Aim: Studies have reported conflicting findings on whether different smells can reduce distress when infants undergo painful procedures. Our study assessed the impact of vanilla on infants' responses to a painful toe lance, including possible gender differences.
Methods: We measured the pain responses of 69 full-term infants - 34 girls and 35 boys - during toe lance, using two multidimensional scales - the Neonatal Facial Coding System and Behavioural Indicators of Infant Pain - together with crying duration and hand movements. Three sets of data were collected during baseline, toe lance and recovery, while the babies were exposed to the odour of vanilla (n = 39) or odourless water (n = 30).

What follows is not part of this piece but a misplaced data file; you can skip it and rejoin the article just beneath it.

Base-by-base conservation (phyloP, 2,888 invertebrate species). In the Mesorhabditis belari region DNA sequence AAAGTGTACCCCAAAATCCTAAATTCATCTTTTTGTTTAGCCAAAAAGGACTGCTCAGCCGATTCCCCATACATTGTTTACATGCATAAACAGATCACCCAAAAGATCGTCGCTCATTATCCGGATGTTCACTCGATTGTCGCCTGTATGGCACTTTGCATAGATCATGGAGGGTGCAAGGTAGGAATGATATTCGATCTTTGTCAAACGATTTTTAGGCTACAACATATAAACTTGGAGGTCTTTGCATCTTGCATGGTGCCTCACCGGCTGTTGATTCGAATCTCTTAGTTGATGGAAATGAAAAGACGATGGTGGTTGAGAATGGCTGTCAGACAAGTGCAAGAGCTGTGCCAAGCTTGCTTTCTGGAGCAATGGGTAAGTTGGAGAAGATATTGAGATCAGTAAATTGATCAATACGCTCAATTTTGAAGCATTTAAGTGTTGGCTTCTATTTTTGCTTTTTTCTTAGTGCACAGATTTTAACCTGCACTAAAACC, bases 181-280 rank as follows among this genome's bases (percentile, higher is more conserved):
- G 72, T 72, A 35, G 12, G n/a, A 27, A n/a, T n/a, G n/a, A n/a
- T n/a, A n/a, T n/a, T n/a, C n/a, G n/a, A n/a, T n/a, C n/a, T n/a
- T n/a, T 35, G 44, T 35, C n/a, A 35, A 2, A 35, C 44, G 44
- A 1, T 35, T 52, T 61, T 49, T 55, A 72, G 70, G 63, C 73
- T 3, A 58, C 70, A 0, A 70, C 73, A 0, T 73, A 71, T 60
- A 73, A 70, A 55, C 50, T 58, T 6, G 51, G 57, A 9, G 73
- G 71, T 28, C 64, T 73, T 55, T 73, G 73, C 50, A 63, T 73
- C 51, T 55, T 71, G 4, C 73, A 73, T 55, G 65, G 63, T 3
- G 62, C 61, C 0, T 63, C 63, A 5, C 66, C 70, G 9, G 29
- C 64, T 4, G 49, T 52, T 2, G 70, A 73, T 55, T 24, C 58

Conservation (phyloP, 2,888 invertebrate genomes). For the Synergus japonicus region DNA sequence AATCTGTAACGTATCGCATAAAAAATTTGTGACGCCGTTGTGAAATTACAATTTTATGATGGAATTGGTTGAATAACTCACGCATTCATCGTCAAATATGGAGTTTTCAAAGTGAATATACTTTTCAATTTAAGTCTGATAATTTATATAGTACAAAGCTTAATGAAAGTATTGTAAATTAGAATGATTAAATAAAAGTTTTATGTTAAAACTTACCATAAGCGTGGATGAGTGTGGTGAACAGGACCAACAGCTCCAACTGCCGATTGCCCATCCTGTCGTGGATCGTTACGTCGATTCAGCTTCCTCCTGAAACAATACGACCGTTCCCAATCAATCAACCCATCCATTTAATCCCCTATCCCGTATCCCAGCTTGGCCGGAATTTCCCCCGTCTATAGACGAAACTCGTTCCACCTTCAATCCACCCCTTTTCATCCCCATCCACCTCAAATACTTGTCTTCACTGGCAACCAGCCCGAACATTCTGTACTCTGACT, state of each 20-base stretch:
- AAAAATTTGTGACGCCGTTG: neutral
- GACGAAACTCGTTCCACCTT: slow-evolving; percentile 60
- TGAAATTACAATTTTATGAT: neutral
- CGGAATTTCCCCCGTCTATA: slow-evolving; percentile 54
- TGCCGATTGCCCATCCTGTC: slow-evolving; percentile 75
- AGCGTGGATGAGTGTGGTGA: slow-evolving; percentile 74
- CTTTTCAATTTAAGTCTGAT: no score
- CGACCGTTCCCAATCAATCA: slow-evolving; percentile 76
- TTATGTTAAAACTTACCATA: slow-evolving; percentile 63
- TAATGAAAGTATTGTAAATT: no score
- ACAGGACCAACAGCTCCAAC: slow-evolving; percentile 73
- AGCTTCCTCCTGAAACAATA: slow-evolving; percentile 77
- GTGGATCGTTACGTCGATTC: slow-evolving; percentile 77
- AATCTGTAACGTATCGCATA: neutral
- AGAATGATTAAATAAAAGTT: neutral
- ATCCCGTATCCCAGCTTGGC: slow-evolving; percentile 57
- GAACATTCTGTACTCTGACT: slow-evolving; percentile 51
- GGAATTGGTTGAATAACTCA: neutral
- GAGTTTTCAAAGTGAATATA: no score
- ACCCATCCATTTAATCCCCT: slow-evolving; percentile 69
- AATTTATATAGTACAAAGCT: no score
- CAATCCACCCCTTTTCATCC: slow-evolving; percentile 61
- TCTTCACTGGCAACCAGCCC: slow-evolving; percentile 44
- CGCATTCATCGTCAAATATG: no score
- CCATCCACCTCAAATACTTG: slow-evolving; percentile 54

Results: Pain responses increased significantly during toe lance, then declined during recovery. Crying duration correlated significantly with finger splaying/fisting and both pain scale scores, with boys displaying higher pain scores than girls. Vanilla had no impact on pain levels.
Conclusion: Crying and finger splaying/fisting were observable responses that may be useful for screening pain or distress in healthy neonates. Increased pain reactions by boys may reflect higher irritability. Exposure to an unfamiliar odour did not have a calming effect on full-term neonates.
Keywords: Gender differences; Newborns; Olfaction; Pain.
©2014 Foundation Acta Paediatrica. Published by John Wiley & Sons Ltd.